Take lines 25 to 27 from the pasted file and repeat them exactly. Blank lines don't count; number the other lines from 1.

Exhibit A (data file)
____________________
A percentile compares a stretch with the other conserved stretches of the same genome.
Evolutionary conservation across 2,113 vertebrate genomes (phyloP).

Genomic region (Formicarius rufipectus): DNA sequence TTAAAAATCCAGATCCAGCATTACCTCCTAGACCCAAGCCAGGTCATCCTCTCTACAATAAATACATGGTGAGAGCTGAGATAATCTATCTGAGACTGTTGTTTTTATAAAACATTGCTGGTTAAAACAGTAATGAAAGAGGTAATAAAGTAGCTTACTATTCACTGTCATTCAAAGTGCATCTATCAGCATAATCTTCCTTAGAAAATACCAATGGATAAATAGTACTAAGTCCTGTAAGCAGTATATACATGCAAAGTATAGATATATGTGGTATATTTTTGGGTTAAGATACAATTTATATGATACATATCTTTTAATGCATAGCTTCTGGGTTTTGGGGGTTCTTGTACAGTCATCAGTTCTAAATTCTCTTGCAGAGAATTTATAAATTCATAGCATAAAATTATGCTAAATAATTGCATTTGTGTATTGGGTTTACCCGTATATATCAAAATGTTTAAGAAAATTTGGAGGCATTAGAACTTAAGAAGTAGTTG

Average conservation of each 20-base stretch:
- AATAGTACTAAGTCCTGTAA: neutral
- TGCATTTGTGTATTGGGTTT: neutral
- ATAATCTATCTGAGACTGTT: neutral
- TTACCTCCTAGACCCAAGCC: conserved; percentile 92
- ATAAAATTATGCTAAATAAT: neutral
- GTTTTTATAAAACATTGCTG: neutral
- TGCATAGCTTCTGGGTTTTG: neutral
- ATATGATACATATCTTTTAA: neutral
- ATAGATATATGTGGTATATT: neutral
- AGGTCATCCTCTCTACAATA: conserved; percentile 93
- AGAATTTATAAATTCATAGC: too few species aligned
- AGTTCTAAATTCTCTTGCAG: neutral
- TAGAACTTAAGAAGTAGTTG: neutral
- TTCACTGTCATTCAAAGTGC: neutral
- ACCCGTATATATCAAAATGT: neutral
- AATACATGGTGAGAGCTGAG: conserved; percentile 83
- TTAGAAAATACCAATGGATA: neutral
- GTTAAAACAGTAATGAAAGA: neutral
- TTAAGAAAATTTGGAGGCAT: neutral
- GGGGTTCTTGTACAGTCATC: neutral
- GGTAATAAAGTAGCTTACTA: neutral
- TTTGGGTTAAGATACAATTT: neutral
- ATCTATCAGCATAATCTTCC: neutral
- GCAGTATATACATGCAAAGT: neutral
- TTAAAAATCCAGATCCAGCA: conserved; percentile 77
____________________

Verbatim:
- GGTAATAAAGTAGCTTACTA: neutral
- TTTGGGTTAAGATACAATTT: neutral
- ATCTATCAGCATAATCTTCC: neutral